Window display

Apr 14, 2009

Just one click and the window turns into a display. At the Hannover Messe from April 20 to 24, Fraunhofer research scientists will be demonstrating light-permeable conductive coatings as the basis for transparent displays.

A movie hero points a remote control at a window through which you can see a green park landscape. A few seconds later colorful letters and images appear on the glass. In the future, such scenarios could be part of everyday life. The basis for these transparent displays is provided by light-permeable coatings which conduct electricity. At present their manufacture is cost-intensive, however, and small series are not an economic proposition.

This will change in the future: research scientists at the Fraunhofer Institutes for Surface Engineering and IST in Braunschweig, for Solar Energy Systems ISE in Freiburg, for Silicate Research ISC in Würzburg, for Mechanics of Materials IWM and for Photonic Microsystems IPMS in Dresden are pooling their expertise. “Institutes with different types of expertise in the production of coatings have got together to provide the first contact point for conductive transparent coatings,” explains Dr. Bernd Szyszka, department manager at the IST.

The research scientists are pursuing two approaches. The first involves directly printing the structures. Up to now, the coatings have been structured by lithographic processes, an elaborate and cost-intensive exercise. There is a special technique, the sol-gel process, by which the coatings can be simply applied by printing, but to date the conductivity of the coatings produced in this way has not been good enough for transparent displays. “We have already been able to improve the conductivity of the printed coatings fivefold, which makes them suitable for displays, and we believe we can improve them even further. At present their conductivity is a tenth of that achieved by conventional coatings,” says Löbmann. The researchers have already produced initial demonstrators. Apart from being easy to manufacture, the printed coatings have further advantages. They are cheaper than conventional techniques and the new process is about one order of magnitude faster.

The second approach being pursued by the researchers is to develop new types of coatings which conduct electricity differently from conventional coatings. “Conventionally, the transparent coatings have been n-conductors. But in these semiconductors, electrons carry the current flow,” project manager Dr. Peer Löbmann from the ISC. “We are developing transparent coatings made of p-conducting materials, in which moving gaps between the electrons conduct the current.” Although these materials do not conduct the current as well as n-conductors and are not as transparent, if n-conductors are combined with the p-conductors they can be used to make transparent diodes, transistors and solar cells. The researchers have already recorded their first success and have produced a transparent conductor using the sol-gel process. In a further step they are now improving the conductivity of the coatings.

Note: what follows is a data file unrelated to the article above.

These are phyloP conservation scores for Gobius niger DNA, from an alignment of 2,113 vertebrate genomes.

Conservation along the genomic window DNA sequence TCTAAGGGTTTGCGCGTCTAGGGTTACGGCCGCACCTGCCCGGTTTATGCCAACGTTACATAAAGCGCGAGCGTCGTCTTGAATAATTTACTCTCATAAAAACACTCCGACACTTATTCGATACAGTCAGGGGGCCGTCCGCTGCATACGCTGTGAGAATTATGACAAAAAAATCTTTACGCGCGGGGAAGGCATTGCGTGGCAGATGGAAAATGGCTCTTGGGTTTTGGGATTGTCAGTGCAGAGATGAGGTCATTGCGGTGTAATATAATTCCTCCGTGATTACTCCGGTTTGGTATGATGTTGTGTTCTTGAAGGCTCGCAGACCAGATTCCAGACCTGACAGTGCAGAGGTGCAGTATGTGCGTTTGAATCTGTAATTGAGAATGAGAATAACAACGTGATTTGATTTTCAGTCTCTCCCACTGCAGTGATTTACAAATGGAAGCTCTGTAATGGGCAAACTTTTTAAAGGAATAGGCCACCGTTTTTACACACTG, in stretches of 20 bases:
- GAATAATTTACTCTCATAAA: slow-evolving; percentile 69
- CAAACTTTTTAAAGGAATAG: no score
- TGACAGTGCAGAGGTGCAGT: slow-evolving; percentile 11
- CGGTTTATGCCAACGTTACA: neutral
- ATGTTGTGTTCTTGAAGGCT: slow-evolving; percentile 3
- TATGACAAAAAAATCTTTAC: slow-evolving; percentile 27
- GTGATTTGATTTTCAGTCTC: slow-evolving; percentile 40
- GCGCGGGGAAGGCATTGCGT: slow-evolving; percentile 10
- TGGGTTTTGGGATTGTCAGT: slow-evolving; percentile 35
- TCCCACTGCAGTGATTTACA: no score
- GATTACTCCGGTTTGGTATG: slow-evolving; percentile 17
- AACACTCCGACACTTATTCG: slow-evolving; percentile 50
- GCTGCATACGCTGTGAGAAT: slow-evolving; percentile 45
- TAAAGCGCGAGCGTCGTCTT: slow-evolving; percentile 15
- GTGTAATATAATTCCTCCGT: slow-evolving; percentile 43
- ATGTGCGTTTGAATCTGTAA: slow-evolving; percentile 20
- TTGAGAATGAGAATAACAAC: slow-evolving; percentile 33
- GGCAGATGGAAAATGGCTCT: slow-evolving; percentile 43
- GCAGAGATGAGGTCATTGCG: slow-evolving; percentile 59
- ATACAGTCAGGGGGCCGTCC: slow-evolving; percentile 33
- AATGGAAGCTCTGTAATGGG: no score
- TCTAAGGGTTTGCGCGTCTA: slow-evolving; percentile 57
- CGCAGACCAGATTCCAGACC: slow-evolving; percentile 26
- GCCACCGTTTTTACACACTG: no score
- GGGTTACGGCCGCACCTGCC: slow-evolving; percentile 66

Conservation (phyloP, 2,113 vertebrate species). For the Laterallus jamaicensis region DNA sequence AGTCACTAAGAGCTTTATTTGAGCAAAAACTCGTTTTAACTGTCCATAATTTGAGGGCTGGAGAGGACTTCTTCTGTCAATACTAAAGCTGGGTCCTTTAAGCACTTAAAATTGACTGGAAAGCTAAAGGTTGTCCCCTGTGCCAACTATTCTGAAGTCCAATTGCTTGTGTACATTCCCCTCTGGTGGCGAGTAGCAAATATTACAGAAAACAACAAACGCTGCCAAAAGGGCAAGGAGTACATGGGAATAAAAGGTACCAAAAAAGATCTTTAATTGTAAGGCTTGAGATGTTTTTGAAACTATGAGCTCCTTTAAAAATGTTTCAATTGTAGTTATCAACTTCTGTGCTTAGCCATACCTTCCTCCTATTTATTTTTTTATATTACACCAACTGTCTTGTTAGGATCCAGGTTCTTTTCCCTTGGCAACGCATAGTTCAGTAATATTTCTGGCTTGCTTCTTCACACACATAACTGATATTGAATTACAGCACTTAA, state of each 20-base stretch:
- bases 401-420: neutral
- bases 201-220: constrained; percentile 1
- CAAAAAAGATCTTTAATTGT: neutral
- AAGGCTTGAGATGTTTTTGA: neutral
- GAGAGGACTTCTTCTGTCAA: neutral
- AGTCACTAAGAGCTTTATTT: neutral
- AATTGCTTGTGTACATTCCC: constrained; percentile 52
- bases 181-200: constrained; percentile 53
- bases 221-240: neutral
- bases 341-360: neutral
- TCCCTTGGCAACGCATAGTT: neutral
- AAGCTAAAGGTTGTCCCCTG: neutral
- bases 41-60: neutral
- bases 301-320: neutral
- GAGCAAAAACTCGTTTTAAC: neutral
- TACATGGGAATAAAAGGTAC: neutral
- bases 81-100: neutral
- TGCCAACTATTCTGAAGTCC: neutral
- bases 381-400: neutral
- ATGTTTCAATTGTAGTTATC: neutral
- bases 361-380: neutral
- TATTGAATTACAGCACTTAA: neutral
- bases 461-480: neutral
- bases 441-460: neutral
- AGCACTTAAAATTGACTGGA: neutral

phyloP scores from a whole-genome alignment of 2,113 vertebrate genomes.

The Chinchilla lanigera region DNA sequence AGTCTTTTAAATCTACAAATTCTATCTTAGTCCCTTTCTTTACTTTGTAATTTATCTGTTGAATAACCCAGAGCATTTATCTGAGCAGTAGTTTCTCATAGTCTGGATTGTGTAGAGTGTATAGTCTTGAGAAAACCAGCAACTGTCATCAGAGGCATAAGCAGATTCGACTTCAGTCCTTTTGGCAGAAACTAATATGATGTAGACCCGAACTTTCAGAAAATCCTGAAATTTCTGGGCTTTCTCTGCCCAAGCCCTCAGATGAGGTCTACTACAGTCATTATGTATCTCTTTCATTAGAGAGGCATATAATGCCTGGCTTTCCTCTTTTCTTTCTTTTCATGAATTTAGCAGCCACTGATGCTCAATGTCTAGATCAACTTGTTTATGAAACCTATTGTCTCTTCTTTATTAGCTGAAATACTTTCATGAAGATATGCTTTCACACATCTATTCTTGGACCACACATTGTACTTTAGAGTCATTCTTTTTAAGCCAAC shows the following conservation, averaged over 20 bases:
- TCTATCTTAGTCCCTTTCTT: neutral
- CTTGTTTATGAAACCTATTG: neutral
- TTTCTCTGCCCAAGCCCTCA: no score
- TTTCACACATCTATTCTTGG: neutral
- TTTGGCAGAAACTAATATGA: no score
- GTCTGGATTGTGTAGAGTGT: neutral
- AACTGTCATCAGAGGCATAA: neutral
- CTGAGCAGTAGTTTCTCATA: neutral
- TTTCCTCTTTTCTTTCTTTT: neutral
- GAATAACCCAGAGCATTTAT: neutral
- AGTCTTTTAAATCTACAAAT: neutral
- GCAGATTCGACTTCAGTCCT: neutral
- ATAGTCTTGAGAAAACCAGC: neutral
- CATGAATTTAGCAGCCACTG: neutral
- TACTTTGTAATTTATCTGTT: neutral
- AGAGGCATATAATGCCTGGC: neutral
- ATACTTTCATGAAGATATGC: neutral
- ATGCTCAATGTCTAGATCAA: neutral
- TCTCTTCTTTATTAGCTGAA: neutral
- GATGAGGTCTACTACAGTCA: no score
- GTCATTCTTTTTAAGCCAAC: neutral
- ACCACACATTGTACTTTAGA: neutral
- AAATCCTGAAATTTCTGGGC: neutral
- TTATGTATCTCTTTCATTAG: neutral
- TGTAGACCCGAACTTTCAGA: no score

Provided by Fraunhofer-Gesellschaft

Explore further: BMW to reveal driverless innovations that allow for 360- degree collision avoidance and valet parking

add to favorites email to friend print save as pdf

Related Stories

Displays that give a clear view

Jan 04, 2006

Displays made of organic LEDs are brightly lit but tend to be mostly opaque. Making them transparent opens up a whole new world of applications: OLEDs can be wedded with conventional LCDs and transform laminated ...

Nano World: Clear, hard nano-based coating

Dec 13, 2005

A transparent coating loaded with particles only nanometers or billionths of a meter in diameter is far harder than other conventional organic coatings on the market, for potential use in everything from iPods and cell phones ...

Researchers Develop a Better Coating Solution

Jun 24, 2004

Innovative researchers at The University of Queensland have come up with a way to stop your bathroom mirrors, spectacles and swim goggles from ever fogging up again. UQ physicists Dr Paul Meredith and Dr Mi ...

Titania nanotubes make better solar cells

Feb 08, 2006

A solar cell, made of titania nanotubes and natural dye, may be the answer to making solar electricity production cost-effective, according to a Penn State researcher.

Recommended for you

Poll: Americans skeptical of commercial drones (Update)

21 hours ago

Americans broadly back tight regulations on commercial drone operators, according to a new Associated Press-GfK poll, as concerns about privacy and safety override the potential benefits of the heralded drone ...

Cheaper, more powerful VR system for engineers

Dec 17, 2014

It's like a scene from a gamer's wildest dreams: 12 high-definition, 55-inch 3D televisions all connected to a computer capable of supporting high-end, graphics-intensive gaming.

Nokia HERE prepares maps for autonomous cars

Dec 17, 2014

Autonomous cars will need a new kind of map, a crucial element that until now has been given a back seat to the more popularly discussed issues of sensors and legal questions. Senior Writer Greg Miller in ...

Dutch launch 'intelligent bicycle' that warns of danger

Dec 15, 2014

The Netherlands on Monday launched its first-ever "intelligent bicycle", fitted with an array of electronic devices to help bring down the high accident rate among elderly cyclists in the bicycle-mad country.

User comments : 0

Please sign in to add a comment. Registration is free, and takes less than a minute. Read more

Click here to reset your password.
Sign in to get notified via email when new comments are made.